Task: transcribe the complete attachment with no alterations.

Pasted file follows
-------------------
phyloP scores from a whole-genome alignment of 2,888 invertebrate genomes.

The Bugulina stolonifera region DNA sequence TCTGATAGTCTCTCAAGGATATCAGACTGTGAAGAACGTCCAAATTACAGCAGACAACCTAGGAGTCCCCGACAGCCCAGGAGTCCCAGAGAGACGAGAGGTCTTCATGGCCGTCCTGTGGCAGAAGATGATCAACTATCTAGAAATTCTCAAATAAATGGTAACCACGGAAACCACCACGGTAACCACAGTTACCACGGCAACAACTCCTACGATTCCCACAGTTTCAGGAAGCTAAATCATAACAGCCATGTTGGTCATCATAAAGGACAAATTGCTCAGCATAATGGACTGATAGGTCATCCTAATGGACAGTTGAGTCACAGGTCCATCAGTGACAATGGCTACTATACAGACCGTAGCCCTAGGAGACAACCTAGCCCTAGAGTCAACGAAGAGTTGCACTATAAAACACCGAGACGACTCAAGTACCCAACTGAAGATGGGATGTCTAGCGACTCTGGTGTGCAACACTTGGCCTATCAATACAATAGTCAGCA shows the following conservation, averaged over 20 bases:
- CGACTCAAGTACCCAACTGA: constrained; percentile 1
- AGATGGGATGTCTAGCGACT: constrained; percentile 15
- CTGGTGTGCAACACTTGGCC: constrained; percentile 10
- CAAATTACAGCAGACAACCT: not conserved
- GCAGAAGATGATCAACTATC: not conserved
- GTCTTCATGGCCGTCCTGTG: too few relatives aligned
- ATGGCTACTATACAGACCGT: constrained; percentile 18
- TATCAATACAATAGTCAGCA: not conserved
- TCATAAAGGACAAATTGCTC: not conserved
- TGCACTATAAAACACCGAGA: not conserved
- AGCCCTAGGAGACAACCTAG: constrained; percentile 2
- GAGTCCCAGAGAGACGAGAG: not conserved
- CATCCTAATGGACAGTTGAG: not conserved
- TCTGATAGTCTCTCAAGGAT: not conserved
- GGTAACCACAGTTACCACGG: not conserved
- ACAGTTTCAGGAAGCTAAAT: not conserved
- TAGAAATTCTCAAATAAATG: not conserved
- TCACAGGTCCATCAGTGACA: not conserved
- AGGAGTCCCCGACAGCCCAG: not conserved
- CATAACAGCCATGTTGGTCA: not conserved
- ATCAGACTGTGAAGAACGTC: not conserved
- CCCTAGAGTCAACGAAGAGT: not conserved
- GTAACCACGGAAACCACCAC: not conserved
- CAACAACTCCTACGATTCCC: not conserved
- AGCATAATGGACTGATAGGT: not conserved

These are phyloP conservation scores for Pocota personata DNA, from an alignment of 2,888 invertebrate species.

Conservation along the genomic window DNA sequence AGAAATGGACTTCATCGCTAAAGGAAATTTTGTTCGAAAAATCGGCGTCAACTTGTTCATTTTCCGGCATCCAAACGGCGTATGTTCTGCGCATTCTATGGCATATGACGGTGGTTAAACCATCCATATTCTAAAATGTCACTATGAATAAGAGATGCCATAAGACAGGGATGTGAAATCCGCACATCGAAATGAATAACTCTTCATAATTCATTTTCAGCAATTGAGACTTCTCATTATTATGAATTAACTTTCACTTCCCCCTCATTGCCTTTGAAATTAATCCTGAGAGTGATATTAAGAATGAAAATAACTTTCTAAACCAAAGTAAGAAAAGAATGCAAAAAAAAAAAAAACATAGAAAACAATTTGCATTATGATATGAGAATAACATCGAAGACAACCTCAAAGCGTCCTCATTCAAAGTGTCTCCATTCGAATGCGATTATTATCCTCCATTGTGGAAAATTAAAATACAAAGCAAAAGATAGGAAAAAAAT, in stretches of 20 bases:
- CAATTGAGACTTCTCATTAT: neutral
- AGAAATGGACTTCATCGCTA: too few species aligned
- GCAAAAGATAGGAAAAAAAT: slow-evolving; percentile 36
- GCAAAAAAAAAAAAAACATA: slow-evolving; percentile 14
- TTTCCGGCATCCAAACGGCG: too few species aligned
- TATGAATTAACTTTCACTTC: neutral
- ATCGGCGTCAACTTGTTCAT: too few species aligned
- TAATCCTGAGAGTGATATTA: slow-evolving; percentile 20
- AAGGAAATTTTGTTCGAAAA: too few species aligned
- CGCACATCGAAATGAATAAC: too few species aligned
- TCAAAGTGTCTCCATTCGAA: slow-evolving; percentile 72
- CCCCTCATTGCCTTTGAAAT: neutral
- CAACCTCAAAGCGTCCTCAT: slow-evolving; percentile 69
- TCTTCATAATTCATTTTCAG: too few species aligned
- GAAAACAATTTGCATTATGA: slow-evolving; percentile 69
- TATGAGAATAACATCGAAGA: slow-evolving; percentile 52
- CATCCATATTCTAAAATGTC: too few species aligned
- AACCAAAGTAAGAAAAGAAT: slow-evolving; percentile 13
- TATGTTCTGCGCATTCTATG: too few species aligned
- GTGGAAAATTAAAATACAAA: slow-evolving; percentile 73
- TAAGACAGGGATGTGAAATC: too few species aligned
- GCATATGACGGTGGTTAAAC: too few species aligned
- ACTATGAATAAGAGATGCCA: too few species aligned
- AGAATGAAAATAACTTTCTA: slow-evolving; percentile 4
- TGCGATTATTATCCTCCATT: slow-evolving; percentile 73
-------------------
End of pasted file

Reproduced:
phyloP scores from a whole-genome alignment of 2,888 invertebrate genomes.

The Bugulina stolonifera region DNA sequence TCTGATAGTCTCTCAAGGATATCAGACTGTGAAGAACGTCCAAATTACAGCAGACAACCTAGGAGTCCCCGACAGCCCAGGAGTCCCAGAGAGACGAGAGGTCTTCATGGCCGTCCTGTGGCAGAAGATGATCAACTATCTAGAAATTCTCAAATAAATGGTAACCACGGAAACCACCACGGTAACCACAGTTACCACGGCAACAACTCCTACGATTCCCACAGTTTCAGGAAGCTAAATCATAACAGCCATGTTGGTCATCATAAAGGACAAATTGCTCAGCATAATGGACTGATAGGTCATCCTAATGGACAGTTGAGTCACAGGTCCATCAGTGACAATGGCTACTATACAGACCGTAGCCCTAGGAGACAACCTAGCCCTAGAGTCAACGAAGAGTTGCACTATAAAACACCGAGACGACTCAAGTACCCAACTGAAGATGGGATGTCTAGCGACTCTGGTGTGCAACACTTGGCCTATCAATACAATAGTCAGCA shows the following conservation, averaged over 20 bases:
- CGACTCAAGTACCCAACTGA: constrained; percentile 1
- AGATGGGATGTCTAGCGACT: constrained; percentile 15
- CTGGTGTGCAACACTTGGCC: constrained; percentile 10
- CAAATTACAGCAGACAACCT: not conserved
- GCAGAAGATGATCAACTATC: not conserved
- GTCTTCATGGCCGTCCTGTG: too few relatives aligned
- ATGGCTACTATACAGACCGT: constrained; percentile 18
- TATCAATACAATAGTCAGCA: not conserved
- TCATAAAGGACAAATTGCTC: not conserved
- TGCACTATAAAACACCGAGA: not conserved
- AGCCCTAGGAGACAACCTAG: constrained; percentile 2
- GAGTCCCAGAGAGACGAGAG: not conserved
- CATCCTAATGGACAGTTGAG: not conserved
- TCTGATAGTCTCTCAAGGAT: not conserved
- GGTAACCACAGTTACCACGG: not conserved
- ACAGTTTCAGGAAGCTAAAT: not conserved
- TAGAAATTCTCAAATAAATG: not conserved
- TCACAGGTCCATCAGTGACA: not conserved
- AGGAGTCCCCGACAGCCCAG: not conserved
- CATAACAGCCATGTTGGTCA: not conserved
- ATCAGACTGTGAAGAACGTC: not conserved
- CCCTAGAGTCAACGAAGAGT: not conserved
- GTAACCACGGAAACCACCAC: not conserved
- CAACAACTCCTACGATTCCC: not conserved
- AGCATAATGGACTGATAGGT: not conserved

These are phyloP conservation scores for Pocota personata DNA, from an alignment of 2,888 invertebrate species.

Conservation along the genomic window DNA sequence AGAAATGGACTTCATCGCTAAAGGAAATTTTGTTCGAAAAATCGGCGTCAACTTGTTCATTTTCCGGCATCCAAACGGCGTATGTTCTGCGCATTCTATGGCATATGACGGTGGTTAAACCATCCATATTCTAAAATGTCACTATGAATAAGAGATGCCATAAGACAGGGATGTGAAATCCGCACATCGAAATGAATAACTCTTCATAATTCATTTTCAGCAATTGAGACTTCTCATTATTATGAATTAACTTTCACTTCCCCCTCATTGCCTTTGAAATTAATCCTGAGAGTGATATTAAGAATGAAAATAACTTTCTAAACCAAAGTAAGAAAAGAATGCAAAAAAAAAAAAAACATAGAAAACAATTTGCATTATGATATGAGAATAACATCGAAGACAACCTCAAAGCGTCCTCATTCAAAGTGTCTCCATTCGAATGCGATTATTATCCTCCATTGTGGAAAATTAAAATACAAAGCAAAAGATAGGAAAAAAAT, in stretches of 20 bases:
- CAATTGAGACTTCTCATTAT: neutral
- AGAAATGGACTTCATCGCTA: too few species aligned
- GCAAAAGATAGGAAAAAAAT: slow-evolving; percentile 36
- GCAAAAAAAAAAAAAACATA: slow-evolving; percentile 14
- TTTCCGGCATCCAAACGGCG: too few species aligned
- TATGAATTAACTTTCACTTC: neutral
- ATCGGCGTCAACTTGTTCAT: too few species aligned
- TAATCCTGAGAGTGATATTA: slow-evolving; percentile 20
- AAGGAAATTTTGTTCGAAAA: too few species aligned
- CGCACATCGAAATGAATAAC: too few species aligned
- TCAAAGTGTCTCCATTCGAA: slow-evolving; percentile 72
- CCCCTCATTGCCTTTGAAAT: neutral
- CAACCTCAAAGCGTCCTCAT: slow-evolving; percentile 69
- TCTTCATAATTCATTTTCAG: too few species aligned
- GAAAACAATTTGCATTATGA: slow-evolving; percentile 69
- TATGAGAATAACATCGAAGA: slow-evolving; percentile 52
- CATCCATATTCTAAAATGTC: too few species aligned
- AACCAAAGTAAGAAAAGAAT: slow-evolving; percentile 13
- TATGTTCTGCGCATTCTATG: too few species aligned
- GTGGAAAATTAAAATACAAA: slow-evolving; percentile 73
- TAAGACAGGGATGTGAAATC: too few species aligned
- GCATATGACGGTGGTTAAAC: too few species aligned
- ACTATGAATAAGAGATGCCA: too few species aligned
- AGAATGAAAATAACTTTCTA: slow-evolving; percentile 4
- TGCGATTATTATCCTCCATT: slow-evolving; percentile 73